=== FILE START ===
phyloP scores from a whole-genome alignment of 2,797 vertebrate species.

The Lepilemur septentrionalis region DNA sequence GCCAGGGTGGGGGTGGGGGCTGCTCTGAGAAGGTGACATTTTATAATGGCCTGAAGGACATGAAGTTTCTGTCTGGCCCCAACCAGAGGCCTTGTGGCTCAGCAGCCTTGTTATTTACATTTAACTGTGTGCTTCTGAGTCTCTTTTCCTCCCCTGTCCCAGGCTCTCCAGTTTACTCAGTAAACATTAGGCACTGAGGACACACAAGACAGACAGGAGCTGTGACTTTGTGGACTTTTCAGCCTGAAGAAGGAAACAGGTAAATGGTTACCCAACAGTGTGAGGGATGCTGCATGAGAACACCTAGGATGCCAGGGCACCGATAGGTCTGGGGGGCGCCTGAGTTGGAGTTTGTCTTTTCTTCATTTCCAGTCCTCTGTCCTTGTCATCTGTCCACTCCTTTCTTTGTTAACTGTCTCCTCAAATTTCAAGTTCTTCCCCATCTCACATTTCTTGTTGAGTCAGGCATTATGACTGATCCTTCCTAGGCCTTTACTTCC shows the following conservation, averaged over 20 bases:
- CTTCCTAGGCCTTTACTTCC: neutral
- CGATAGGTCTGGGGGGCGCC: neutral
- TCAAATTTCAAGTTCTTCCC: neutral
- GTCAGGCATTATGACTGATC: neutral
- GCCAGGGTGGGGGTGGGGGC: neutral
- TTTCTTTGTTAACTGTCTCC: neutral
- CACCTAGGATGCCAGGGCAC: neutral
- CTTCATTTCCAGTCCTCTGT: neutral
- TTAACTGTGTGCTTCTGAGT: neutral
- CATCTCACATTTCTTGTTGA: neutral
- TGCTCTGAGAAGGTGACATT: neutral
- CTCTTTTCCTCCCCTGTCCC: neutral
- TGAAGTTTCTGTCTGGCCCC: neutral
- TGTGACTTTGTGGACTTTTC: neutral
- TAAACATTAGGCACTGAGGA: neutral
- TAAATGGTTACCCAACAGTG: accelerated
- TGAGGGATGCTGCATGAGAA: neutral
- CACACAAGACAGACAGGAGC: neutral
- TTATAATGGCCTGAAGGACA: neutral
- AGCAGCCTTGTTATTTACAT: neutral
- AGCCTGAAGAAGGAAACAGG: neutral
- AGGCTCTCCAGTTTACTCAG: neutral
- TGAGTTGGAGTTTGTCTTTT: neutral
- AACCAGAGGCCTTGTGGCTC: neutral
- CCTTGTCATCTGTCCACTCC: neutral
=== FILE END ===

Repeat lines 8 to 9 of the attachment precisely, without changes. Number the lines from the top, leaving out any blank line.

- TTTCTTTGTTAACTGTCTCC: neutral
- CACCTAGGATGCCAGGGCAC: neutral